Sunday, June 24, 2007


… the act of preserving, guarding or protecting to keep healthy, preservation.

According to the Lake Minnetonka Conservation District’s 1991 management plan, “The first major focus of the LMCD was on environmental problems, reflecting deteriorating water quality…” At the time of the LMCD’s formation (1967), Lake Minnetonka water quality was foul – the lake had legendary algae blooms and stank. Fortunately, the main causes – sewage discharges to the lake – have been eliminated and lake quality today is markedly improved. Indeed, most of the lake has “A” or “B” grades. Some of the shallow western bays with poorer quality will no longer improve due to nutrients trapped in the lake bottom.

Today, the most significant conservation need for Lake Minnetonka is the control and prevention of exotic species. We know that milfoil control is now possible and zebra mussel, if it gets to the lake, would be a disaster.

The 1991 management plan provided for the control and prevention of exotic species. Indeed, these policies were articulated:

“Manage the growth of Eurasian watermilfoil in Lake Minnetonka to allow reasonable recreational use of the lake until a means can be found to eradicate it, while preventing its spread from Lake Minnetonka to other area lakes.”

“Develop a vigorous prevention and eradication program for other exotic marine plant and animal species (such as zebra mussels) in Minnesota.”

Today, milfoil control in Lake Minnetonka is not occurring. The LMCD’s harvesting program, which does a good job of providing recreational access in some areas, is not a control program in the sense of the management plan’s objectives. The 2006 milfoil demonstration project showed that bay-wide milfoil control is possible. And preventing the spread from Lake Minnetonka, the state’s job, has never been seriously attempted. In fact, the rate of spread from Lake Minnetonka to other Minnesota lakes, about 10 new lakes per year, is about five times greater than Wisconsin’s rate in their first 20 years with milfoil.

As far as prevention of new species, the access inspection program and video surveillance system is a good start. The Lake Minnetonka Association recognizes the LMCD has stretched its resources to provide this. Unfortunately, much more is needed and our lake remains highly vulnerable.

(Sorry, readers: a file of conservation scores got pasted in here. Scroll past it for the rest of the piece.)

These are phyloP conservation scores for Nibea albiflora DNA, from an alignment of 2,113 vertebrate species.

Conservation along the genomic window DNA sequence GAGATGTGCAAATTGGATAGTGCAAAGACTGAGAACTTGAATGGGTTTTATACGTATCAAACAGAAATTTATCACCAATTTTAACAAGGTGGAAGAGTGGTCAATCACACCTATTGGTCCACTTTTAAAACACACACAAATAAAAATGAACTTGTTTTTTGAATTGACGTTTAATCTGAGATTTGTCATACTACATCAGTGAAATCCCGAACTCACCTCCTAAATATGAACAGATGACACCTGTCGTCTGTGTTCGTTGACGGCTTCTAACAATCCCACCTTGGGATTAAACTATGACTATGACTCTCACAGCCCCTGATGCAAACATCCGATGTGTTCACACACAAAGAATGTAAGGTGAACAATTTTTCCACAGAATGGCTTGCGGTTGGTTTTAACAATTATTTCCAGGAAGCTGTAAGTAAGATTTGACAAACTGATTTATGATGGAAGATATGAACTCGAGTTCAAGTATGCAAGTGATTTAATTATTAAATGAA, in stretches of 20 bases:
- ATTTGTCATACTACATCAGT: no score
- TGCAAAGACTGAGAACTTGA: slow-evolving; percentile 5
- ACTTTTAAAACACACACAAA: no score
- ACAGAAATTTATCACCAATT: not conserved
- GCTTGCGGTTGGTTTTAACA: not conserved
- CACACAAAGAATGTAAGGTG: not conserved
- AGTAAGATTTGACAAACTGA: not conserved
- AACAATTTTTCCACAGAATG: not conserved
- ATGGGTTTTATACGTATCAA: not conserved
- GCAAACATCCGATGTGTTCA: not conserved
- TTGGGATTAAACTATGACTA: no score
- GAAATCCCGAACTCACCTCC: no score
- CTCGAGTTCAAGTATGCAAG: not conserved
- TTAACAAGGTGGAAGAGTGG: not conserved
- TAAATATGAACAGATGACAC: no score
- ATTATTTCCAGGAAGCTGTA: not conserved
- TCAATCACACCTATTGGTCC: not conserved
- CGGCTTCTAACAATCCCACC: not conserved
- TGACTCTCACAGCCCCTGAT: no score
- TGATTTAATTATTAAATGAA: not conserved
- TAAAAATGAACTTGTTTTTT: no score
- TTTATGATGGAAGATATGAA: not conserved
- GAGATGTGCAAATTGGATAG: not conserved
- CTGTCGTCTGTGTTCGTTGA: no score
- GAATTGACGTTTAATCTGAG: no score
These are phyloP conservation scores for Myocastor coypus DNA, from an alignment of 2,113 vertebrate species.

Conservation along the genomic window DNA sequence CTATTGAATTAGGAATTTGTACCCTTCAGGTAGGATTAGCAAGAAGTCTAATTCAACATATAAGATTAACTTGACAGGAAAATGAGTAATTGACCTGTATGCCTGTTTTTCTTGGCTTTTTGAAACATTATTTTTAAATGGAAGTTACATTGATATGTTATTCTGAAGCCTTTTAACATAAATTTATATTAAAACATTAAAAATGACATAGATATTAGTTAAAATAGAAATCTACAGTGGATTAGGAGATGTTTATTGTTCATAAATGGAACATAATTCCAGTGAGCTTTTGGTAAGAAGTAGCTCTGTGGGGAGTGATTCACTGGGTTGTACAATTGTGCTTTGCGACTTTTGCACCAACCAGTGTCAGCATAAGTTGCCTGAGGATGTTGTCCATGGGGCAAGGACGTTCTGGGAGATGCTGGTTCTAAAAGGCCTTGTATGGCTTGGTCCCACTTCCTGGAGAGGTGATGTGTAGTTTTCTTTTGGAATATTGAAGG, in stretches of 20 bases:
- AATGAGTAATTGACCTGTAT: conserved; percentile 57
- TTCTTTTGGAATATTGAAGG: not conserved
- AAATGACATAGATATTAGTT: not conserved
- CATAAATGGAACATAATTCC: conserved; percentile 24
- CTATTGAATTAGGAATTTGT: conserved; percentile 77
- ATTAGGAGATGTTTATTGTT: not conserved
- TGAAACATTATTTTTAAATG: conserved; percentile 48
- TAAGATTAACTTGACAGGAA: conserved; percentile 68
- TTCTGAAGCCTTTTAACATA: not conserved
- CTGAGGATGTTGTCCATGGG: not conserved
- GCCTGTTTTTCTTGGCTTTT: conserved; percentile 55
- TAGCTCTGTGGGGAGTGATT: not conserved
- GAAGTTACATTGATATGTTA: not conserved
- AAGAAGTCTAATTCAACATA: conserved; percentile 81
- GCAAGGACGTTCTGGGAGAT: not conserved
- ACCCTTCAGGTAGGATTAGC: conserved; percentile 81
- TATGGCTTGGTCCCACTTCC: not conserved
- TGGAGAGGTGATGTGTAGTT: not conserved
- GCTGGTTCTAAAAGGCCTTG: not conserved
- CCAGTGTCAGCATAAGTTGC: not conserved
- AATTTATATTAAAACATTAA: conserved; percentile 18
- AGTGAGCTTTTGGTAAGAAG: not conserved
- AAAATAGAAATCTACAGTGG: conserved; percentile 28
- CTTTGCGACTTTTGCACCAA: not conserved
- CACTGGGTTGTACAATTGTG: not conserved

Again, the 1991 management plan recognized the LMCD’s funding limitations and recommended user fees to provide the additional funding: “User fees will be used to the maximum possible extent.” In fact, the plan called for boat stickers or permits and a permit fee at boat ramps.

The Lake Minnetonka Association has advocated for milfoil control and zebra mussel prevention. We now know that bay-wide, perhaps even lake-wide milfoil control is possible. I am happy to report the Lake Minnetonka Association and the LMCD have agreed to prepare a lake vegetation management plan as the first step to more comprehensive milfoil control. We also know that comprehensive protection must occur. We are ready to confront these conservation challenges, but we need our agencies and cities to step up.

So what next? Right now, we challenge the LMCD and the 14 member cities to include these conservation priorities in their 2008 budget, which as drafted contains no increases for milfoil control or zebra mussel prevention. There has been debate about budget priorities among the LMCD board members and the cities they represent. And there appears to be some immediate shifts that can occur within a reasonable overall budget increase. Specifically, a) there is no need to add a ½-time staff position for code enforcement, b) funds could be shifted from the budget reserve and c) the accumulated funds for the state’s boat user surveys should be used, as this data is not used by the LMCD. The LMCD also has about a quarter of a million dollar fund balance in their “Save-the-Lake” fund – a fund dedicated to lake conservation. Finally, user fees must be considered as a supplemental funding source to fund milfoil control and comprehensive protection.

The Lake Minnetonka Association also recommends the 1991 management plan be revisited. The plan, now out of date, called for the LMCD to be the lead agency and advocate for implementing the plan and assuring the plan’s objectives were met. Until the management plan is revised, the need for controlling and preventing exotic species is urgent. We must all be dedicated to the conservation of our beautiful lake.

** This appeared as a Guest Colum in Lakeshore Weekly News (June 2007)

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